Wetenschappelijke artikelen
Geselecteerde wetenschappelijke artikelen over duikgeneeskunde en -fysiologie
2010 jan 2
Pre-dive vibration effect on bubble formation after a 30-m dive requiring a decompression stop
Germonpré P1, Pontier JM, Gempp E, Blatteau JE, Deneweth S, Lafère P, Marroni A, Balestra C.

INTRODUCTION: The preconditioning of divers to reduce post-dive decompression sickness (DCS) has gained increased interest in diving medical research over the last few years. The beneficial effects of physical exercise, oxygen breathing, hyperbaric exposure, heat exposure, hyperhydration, or nitroglycerin administration before the dive are only a few examples of ongoing research. In this work, we investigated the effects of pre-dive whole-body vibration on post-dive bubble formation.

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2016 dec 30
Pre-dive Whole-Body Vibration Better Reduces Decompression-Induced Vascular Gas Emboli than Oxygenation or a Combination of Both
Balestra C., Theunissen S., Papadopoulou V., Le Mener C., Germonpré P., Guerrero F., Lafère P.

Purpose: Since non-provocative dive profiles are no guarantor of protection against decompression sickness, novel means including pre-dive “preconditioning” interventions, are proposed for its prevention. This study investigated and compared the effect of pre-dive oxygenation, pre-dive whole body vibration or a combination of both on post-dive bubble formation.

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2014 dec 1
Preconditioning as a tool to improve diving safety
Balestra C, Blatteau J, Gempp E & Rozloznik M

Vascular gas bubbles are considered the principal element in decompression sickness (DCS) development. Traditionally these bubbles were called VGE (venous gas emboli), however scientific knowledge indicates that similar bubbles may also be present in the arterial circulation, therefore we propose to use “VGE” for “Vascular Gas Emboli”, and we will do so throughout the text. Reduction of VGE production represents an interesting endpoint to decrease decompression stress and DCS risk. Here we will discuss state of the art pre-dive techniques and approaches, commonly known as preconditioning, used to reduce post-dive VGE load and decompression stress. Evidence based approaches clearly show that some types of preconditioning are more potent in VGE reduction, some indecompression stress reduction and there are some with a positive impact on both. Nevertheless, further research is required to investigate the mechanisms underlying these positive effects.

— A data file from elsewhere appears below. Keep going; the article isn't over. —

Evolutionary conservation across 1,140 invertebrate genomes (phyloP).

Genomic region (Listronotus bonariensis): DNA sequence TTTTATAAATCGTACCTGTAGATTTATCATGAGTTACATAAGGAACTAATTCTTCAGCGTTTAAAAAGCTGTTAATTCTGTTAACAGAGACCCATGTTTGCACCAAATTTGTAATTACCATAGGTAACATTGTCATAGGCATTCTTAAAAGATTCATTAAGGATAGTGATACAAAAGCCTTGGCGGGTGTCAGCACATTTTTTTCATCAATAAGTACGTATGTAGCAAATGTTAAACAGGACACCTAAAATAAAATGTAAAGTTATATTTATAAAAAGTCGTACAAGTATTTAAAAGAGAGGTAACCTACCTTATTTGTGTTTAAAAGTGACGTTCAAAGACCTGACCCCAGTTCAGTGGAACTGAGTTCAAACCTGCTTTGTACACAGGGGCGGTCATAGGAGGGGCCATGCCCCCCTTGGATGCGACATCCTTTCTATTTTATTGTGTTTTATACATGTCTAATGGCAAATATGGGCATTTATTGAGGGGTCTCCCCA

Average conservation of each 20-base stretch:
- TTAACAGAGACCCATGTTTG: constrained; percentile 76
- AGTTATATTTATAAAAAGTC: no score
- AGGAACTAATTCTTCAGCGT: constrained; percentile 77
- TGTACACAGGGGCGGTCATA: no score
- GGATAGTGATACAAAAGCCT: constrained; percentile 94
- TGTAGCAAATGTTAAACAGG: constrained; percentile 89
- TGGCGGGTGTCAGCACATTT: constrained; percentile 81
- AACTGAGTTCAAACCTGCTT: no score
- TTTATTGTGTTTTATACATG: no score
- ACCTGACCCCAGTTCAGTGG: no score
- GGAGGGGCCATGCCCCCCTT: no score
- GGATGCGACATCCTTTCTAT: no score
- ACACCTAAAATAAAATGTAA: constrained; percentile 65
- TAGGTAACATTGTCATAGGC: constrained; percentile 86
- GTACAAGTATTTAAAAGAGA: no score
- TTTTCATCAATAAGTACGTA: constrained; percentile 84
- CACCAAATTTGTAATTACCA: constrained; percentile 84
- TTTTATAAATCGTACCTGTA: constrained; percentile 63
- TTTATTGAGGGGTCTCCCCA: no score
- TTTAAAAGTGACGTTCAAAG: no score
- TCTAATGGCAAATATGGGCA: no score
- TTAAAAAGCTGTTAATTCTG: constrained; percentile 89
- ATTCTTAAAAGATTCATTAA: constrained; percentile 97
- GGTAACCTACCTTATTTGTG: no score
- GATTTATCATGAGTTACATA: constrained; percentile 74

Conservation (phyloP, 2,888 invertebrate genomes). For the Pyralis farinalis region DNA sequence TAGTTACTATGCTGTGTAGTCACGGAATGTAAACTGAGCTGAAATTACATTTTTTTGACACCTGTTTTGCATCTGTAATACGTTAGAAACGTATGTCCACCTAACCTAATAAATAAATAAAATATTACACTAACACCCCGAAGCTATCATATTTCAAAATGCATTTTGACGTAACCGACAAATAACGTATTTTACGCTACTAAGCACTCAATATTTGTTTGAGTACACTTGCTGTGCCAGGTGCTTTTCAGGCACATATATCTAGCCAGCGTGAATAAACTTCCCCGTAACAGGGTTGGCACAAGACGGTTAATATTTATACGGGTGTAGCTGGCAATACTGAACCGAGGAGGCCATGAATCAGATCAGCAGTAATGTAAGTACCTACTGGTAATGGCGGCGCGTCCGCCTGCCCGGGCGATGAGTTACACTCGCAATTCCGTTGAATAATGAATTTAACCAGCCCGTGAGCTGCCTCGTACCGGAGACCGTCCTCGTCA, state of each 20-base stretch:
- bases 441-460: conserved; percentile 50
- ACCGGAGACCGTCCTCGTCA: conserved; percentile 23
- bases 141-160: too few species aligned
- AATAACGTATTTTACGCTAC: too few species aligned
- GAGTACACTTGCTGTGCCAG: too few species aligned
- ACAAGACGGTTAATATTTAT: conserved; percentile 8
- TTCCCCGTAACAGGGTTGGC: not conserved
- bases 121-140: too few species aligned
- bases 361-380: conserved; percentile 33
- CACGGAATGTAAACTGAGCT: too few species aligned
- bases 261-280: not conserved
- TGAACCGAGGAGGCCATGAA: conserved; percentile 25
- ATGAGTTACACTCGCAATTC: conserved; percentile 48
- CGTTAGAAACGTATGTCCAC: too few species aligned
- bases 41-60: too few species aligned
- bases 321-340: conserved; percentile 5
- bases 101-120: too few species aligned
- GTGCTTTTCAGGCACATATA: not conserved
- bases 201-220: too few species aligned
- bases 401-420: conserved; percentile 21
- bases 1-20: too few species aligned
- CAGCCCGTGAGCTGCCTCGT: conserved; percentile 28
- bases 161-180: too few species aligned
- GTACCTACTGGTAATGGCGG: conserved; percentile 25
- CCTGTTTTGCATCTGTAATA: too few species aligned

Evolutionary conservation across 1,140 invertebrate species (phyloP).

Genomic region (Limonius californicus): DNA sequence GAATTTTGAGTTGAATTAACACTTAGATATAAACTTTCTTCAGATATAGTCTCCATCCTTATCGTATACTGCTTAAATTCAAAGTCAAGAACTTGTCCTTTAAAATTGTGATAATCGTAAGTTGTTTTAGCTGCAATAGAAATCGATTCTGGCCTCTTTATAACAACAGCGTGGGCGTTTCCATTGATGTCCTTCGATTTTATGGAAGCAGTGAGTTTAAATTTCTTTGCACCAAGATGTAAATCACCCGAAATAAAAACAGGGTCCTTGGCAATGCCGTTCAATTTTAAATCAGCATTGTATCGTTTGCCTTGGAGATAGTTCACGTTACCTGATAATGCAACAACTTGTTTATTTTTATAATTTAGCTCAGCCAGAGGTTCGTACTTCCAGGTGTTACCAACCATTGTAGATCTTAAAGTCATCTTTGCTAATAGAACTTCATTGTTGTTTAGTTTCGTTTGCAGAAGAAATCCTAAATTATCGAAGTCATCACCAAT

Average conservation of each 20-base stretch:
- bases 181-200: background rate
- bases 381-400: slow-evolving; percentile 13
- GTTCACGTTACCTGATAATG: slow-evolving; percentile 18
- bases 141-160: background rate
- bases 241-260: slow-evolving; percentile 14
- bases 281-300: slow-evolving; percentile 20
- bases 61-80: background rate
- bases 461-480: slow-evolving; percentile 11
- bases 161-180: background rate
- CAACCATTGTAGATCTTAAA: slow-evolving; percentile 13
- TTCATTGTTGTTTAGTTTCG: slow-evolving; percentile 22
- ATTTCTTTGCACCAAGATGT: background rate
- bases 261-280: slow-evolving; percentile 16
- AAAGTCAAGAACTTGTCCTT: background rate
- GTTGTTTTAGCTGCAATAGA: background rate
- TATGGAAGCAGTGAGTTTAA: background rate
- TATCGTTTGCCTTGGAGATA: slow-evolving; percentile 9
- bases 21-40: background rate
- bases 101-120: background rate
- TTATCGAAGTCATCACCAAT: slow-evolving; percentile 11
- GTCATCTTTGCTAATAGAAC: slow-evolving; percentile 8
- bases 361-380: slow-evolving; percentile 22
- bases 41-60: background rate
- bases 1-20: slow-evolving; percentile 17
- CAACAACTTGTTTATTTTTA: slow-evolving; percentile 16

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2017 feb 1
Preconditioning to Reduce Decompression Stress in Scuba Divers
Germonpré P., Balestra C.

BACKGROUND: Using ultrasound imaging, vascular gas emboli (VGE) are observed after asymptomatic scuba dives and are considered a key element in the potential development of decompression sickness (DCS). Diving is also accompanied with vascular dysfunction, as measured by flow-mediated dilation (FMD). Previous studies showed significant intersubject variability to VGE for the same diving exposure and demonstrated that VGE can be reduced with even a single pre-dive intervention. Several preconditioning methods have been reported recently, seemingly acting either on VGE quantity or on endothelial inflammatory markers.

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Prevalence of acute respiratory symptoms in breath-hold divers
Cialoni D, Sponsiello N, Marabotti C, Marroni A, Pieri M, Maggiorelli F, Tonerini M, Frammartino B.

INTRODUCTION: After repetitive deep dives, breath-hold divers are often affected by a syndrome characterized by typical symptoms such as cough, sensation of chest constriction, blood-striated expectorate (hemoptysis) and, rarely, an overt acute pulmonary edema syndrome, often together with various degrees of dyspnea. The aim of this work is an epidemiological investigation to evaluate the prevalence of acute respiratory symptoms (ARS) in breath-hold divers (BHDs) in practicing breath-hold diving.

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